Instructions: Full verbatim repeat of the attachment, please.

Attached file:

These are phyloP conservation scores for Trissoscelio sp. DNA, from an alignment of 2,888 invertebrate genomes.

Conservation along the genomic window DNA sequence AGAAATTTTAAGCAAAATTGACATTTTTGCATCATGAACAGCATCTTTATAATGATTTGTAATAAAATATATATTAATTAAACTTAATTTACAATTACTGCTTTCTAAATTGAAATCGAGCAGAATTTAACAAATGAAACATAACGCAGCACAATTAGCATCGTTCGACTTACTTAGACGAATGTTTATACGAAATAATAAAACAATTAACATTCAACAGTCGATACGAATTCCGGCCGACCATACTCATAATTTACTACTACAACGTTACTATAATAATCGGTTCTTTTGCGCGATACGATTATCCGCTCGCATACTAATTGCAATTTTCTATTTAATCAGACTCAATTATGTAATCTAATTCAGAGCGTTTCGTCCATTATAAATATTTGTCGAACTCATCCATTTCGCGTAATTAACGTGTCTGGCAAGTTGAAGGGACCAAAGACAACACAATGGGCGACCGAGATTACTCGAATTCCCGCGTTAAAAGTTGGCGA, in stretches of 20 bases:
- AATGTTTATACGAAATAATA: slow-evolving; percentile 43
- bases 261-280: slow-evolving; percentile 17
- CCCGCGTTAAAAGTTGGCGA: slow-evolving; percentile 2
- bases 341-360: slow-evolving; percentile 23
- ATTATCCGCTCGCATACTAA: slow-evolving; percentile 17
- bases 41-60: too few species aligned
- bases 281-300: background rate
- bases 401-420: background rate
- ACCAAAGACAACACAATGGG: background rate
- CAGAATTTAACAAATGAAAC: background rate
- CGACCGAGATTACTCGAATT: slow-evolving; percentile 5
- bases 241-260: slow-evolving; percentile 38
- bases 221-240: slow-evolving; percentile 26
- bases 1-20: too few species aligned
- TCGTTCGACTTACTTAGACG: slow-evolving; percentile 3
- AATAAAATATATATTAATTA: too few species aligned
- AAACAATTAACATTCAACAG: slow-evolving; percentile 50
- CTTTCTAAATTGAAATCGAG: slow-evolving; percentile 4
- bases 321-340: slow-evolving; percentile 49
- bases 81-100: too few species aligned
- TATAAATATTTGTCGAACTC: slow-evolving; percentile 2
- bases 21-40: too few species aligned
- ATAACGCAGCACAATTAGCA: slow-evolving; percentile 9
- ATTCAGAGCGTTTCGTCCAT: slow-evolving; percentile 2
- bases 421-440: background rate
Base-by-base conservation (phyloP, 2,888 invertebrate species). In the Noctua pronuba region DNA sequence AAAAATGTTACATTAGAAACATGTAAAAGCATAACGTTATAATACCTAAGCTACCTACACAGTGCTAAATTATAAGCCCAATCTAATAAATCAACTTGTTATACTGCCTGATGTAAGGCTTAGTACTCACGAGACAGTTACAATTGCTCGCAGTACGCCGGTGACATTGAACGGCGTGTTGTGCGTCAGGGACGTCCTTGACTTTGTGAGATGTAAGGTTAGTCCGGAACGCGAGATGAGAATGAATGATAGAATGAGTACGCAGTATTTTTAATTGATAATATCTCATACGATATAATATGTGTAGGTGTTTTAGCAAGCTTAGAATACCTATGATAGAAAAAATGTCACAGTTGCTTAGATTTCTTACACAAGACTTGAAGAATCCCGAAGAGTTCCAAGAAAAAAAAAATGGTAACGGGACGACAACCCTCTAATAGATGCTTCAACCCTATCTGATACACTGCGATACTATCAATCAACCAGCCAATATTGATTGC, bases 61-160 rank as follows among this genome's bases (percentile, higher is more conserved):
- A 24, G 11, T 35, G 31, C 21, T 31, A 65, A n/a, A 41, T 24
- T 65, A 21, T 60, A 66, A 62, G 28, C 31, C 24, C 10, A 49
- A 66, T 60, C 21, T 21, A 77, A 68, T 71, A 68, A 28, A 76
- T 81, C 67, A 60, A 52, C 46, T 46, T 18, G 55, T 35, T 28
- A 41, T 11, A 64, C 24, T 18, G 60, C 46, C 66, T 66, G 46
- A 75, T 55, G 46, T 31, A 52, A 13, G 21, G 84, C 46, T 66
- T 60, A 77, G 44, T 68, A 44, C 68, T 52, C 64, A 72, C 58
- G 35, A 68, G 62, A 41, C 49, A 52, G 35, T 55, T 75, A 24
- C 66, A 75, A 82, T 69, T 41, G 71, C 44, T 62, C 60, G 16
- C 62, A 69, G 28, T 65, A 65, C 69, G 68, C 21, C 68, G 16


These are phyloP conservation scores for Trissoscelio sp. DNA, from an alignment of 2,888 invertebrate genomes.

Conservation along the genomic window DNA sequence AGAAATTTTAAGCAAAATTGACATTTTTGCATCATGAACAGCATCTTTATAATGATTTGTAATAAAATATATATTAATTAAACTTAATTTACAATTACTGCTTTCTAAATTGAAATCGAGCAGAATTTAACAAATGAAACATAACGCAGCACAATTAGCATCGTTCGACTTACTTAGACGAATGTTTATACGAAATAATAAAACAATTAACATTCAACAGTCGATACGAATTCCGGCCGACCATACTCATAATTTACTACTACAACGTTACTATAATAATCGGTTCTTTTGCGCGATACGATTATCCGCTCGCATACTAATTGCAATTTTCTATTTAATCAGACTCAATTATGTAATCTAATTCAGAGCGTTTCGTCCATTATAAATATTTGTCGAACTCATCCATTTCGCGTAATTAACGTGTCTGGCAAGTTGAAGGGACCAAAGACAACACAATGGGCGACCGAGATTACTCGAATTCCCGCGTTAAAAGTTGGCGA, in stretches of 20 bases:
- AATGTTTATACGAAATAATA: slow-evolving; percentile 43
- bases 261-280: slow-evolving; percentile 17
- CCCGCGTTAAAAGTTGGCGA: slow-evolving; percentile 2
- bases 341-360: slow-evolving; percentile 23
- ATTATCCGCTCGCATACTAA: slow-evolving; percentile 17
- bases 41-60: too few species aligned
- bases 281-300: background rate
- bases 401-420: background rate
- ACCAAAGACAACACAATGGG: background rate
- CAGAATTTAACAAATGAAAC: background rate
- CGACCGAGATTACTCGAATT: slow-evolving; percentile 5
- bases 241-260: slow-evolving; percentile 38
- bases 221-240: slow-evolving; percentile 26
- bases 1-20: too few species aligned
- TCGTTCGACTTACTTAGACG: slow-evolving; percentile 3
- AATAAAATATATATTAATTA: too few species aligned
- AAACAATTAACATTCAACAG: slow-evolving; percentile 50
- CTTTCTAAATTGAAATCGAG: slow-evolving; percentile 4
- bases 321-340: slow-evolving; percentile 49
- bases 81-100: too few species aligned
- TATAAATATTTGTCGAACTC: slow-evolving; percentile 2
- bases 21-40: too few species aligned
- ATAACGCAGCACAATTAGCA: slow-evolving; percentile 9
- ATTCAGAGCGTTTCGTCCAT: slow-evolving; percentile 2
- bases 421-440: background rate
Base-by-base conservation (phyloP, 2,888 invertebrate species). In the Noctua pronuba region DNA sequence AAAAATGTTACATTAGAAACATGTAAAAGCATAACGTTATAATACCTAAGCTACCTACACAGTGCTAAATTATAAGCCCAATCTAATAAATCAACTTGTTATACTGCCTGATGTAAGGCTTAGTACTCACGAGACAGTTACAATTGCTCGCAGTACGCCGGTGACATTGAACGGCGTGTTGTGCGTCAGGGACGTCCTTGACTTTGTGAGATGTAAGGTTAGTCCGGAACGCGAGATGAGAATGAATGATAGAATGAGTACGCAGTATTTTTAATTGATAATATCTCATACGATATAATATGTGTAGGTGTTTTAGCAAGCTTAGAATACCTATGATAGAAAAAATGTCACAGTTGCTTAGATTTCTTACACAAGACTTGAAGAATCCCGAAGAGTTCCAAGAAAAAAAAAATGGTAACGGGACGACAACCCTCTAATAGATGCTTCAACCCTATCTGATACACTGCGATACTATCAATCAACCAGCCAATATTGATTGC, bases 61-160 rank as follows among this genome's bases (percentile, higher is more conserved):
- A 24, G 11, T 35, G 31, C 21, T 31, A 65, A n/a, A 41, T 24
- T 65, A 21, T 60, A 66, A 62, G 28, C 31, C 24, C 10, A 49
- A 66, T 60, C 21, T 21, A 77, A 68, T 71, A 68, A 28, A 76
- T 81, C 67, A 60, A 52, C 46, T 46, T 18, G 55, T 35, T 28
- A 41, T 11, A 64, C 24, T 18, G 60, C 46, C 66, T 66, G 46
- A 75, T 55, G 46, T 31, A 52, A 13, G 21, G 84, C 46, T 66
- T 60, A 77, G 44, T 68, A 44, C 68, T 52, C 64, A 72, C 58
- G 35, A 68, G 62, A 41, C 49, A 52, G 35, T 55, T 75, A 24
- C 66, A 75, A 82, T 69, T 41, G 71, C 44, T 62, C 60, G 16
- C 62, A 69, G 28, T 65, A 65, C 69, G 68, C 21, C 68, G 16